So that's what I'm trying to do. Take care.

Eight goals. That's certainly enough of a start!
 
 
 
Suzi
01 January 2019 @ 03:40 pm
This year, Seanie and I opted for a quiet New Year's.

We had no plans at all until an hour before my shift at the bookstore wrapped up, when Seanie called and said he'd made a reservation at Kula Sushi. Kula is that silly restaurant we enjoy because the sushi goes round the restaurant on a conveyor belt, and the plates you finish can be used to win little prizes like stickers, keychains, washi tape, and erasers. The wait wasn't dreadful now that you can reserve a place in line through their app, so within an hour of arrival we were on the road again, stuffed full of sushi and the proud owners of a Naruto Shippoden eraser.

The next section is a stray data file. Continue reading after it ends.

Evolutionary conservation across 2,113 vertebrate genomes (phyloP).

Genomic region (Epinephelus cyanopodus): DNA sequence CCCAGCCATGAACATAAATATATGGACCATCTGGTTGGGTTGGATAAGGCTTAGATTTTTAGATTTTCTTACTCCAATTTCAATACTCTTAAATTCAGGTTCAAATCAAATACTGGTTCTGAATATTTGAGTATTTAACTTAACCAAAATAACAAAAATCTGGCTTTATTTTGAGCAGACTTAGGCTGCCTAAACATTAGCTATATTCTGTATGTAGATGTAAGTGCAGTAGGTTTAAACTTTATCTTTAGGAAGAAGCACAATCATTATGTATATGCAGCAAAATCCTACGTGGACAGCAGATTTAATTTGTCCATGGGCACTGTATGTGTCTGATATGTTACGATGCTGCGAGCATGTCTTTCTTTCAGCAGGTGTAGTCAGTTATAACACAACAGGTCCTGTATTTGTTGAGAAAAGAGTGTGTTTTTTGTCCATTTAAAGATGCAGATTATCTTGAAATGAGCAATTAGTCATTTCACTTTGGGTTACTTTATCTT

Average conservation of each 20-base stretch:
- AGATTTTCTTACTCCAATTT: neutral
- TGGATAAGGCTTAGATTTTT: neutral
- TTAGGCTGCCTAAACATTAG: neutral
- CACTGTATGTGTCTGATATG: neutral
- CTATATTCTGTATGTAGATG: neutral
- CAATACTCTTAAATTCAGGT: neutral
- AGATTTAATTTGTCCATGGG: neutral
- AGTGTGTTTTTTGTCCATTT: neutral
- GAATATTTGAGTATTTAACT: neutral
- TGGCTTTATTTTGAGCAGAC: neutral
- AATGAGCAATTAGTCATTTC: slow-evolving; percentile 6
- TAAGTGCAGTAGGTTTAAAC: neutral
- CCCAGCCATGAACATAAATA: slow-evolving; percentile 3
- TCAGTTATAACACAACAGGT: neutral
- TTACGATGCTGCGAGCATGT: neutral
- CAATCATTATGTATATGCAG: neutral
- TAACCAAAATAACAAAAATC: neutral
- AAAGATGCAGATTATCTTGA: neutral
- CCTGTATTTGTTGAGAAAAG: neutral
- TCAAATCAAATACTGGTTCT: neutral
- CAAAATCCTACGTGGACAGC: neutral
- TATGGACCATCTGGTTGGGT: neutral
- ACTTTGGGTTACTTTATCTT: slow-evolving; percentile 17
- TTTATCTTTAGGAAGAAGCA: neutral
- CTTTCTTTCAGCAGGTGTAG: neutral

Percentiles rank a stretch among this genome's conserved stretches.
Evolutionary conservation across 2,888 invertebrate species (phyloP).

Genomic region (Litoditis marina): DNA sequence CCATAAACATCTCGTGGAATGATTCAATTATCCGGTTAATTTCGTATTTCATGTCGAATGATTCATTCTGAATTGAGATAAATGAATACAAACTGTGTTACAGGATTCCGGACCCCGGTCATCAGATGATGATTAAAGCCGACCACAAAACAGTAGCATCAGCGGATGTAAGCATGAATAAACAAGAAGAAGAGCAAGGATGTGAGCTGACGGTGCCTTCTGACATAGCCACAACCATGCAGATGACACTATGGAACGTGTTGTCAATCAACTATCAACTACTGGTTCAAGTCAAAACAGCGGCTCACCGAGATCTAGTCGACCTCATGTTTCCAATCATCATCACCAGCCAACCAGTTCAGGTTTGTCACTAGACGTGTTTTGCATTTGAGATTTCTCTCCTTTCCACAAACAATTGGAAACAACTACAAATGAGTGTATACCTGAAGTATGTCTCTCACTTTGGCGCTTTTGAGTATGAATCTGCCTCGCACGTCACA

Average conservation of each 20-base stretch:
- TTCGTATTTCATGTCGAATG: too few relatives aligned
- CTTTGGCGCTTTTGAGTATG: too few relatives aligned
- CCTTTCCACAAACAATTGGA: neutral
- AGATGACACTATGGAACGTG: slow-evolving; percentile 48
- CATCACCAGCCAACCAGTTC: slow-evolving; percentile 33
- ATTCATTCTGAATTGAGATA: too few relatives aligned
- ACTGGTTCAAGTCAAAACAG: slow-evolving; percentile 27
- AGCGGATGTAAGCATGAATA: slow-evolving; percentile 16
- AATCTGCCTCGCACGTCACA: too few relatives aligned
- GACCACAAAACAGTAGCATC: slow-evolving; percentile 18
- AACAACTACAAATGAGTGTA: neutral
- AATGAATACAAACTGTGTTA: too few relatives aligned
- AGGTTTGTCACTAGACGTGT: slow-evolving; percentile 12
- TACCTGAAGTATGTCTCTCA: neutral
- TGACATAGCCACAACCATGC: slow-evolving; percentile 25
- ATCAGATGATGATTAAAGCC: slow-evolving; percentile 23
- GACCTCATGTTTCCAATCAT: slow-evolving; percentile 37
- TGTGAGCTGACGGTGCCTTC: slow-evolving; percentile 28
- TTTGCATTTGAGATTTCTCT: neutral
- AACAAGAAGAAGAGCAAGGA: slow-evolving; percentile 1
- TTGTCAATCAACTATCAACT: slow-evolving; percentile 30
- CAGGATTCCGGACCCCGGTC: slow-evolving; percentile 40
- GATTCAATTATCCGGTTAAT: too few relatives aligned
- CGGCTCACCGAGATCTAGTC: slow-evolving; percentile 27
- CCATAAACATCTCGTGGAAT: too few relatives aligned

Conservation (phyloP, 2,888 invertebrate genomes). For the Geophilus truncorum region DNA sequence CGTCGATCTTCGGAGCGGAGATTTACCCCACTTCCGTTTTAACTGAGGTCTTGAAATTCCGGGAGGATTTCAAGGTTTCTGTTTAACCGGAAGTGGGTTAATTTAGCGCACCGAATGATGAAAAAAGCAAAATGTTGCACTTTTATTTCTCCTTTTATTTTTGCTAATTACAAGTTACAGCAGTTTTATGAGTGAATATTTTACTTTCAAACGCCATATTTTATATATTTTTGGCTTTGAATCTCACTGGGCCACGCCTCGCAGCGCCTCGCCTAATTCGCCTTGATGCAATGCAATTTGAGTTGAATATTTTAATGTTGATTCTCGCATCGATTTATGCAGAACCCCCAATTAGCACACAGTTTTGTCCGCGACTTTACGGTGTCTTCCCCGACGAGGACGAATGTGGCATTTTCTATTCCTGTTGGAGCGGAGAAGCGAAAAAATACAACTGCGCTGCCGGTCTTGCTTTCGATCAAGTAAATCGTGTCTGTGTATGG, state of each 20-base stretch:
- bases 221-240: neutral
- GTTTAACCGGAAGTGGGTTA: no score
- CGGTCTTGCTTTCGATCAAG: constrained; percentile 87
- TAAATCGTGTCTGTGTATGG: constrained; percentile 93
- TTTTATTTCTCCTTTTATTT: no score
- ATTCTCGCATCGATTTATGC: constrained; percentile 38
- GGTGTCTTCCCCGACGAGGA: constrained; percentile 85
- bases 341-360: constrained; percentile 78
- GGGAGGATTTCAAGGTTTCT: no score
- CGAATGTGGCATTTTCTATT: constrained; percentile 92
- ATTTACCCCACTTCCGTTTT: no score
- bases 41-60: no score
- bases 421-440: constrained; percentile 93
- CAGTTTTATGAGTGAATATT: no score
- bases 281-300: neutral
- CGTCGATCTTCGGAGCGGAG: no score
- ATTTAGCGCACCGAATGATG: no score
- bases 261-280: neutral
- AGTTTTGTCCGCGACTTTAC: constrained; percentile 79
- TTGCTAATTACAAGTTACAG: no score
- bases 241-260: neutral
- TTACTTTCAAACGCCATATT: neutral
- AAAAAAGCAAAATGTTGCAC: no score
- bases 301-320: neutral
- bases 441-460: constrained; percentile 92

I thought we would go home and read or watch a movie, but Seanie's brother Terry called and invited us over to do an early New Year's Eve with his kids. We watched a Donald Duck cartoon as we waited for nine o'clock to roll around, and then we shouted "HAPPY NEW YEAR'S!" as the twins beat each other senseless with swords. The cutlasses and lightsabers, newly acquired in Disneyland last week, had been flying most of the evening as Arlo and Liam showed off their sword-fighting skills over and over and over again; I imagine the kids sleep with a dagger shoved down their drawers and a blade in each hand, so attached were they to their weaponry.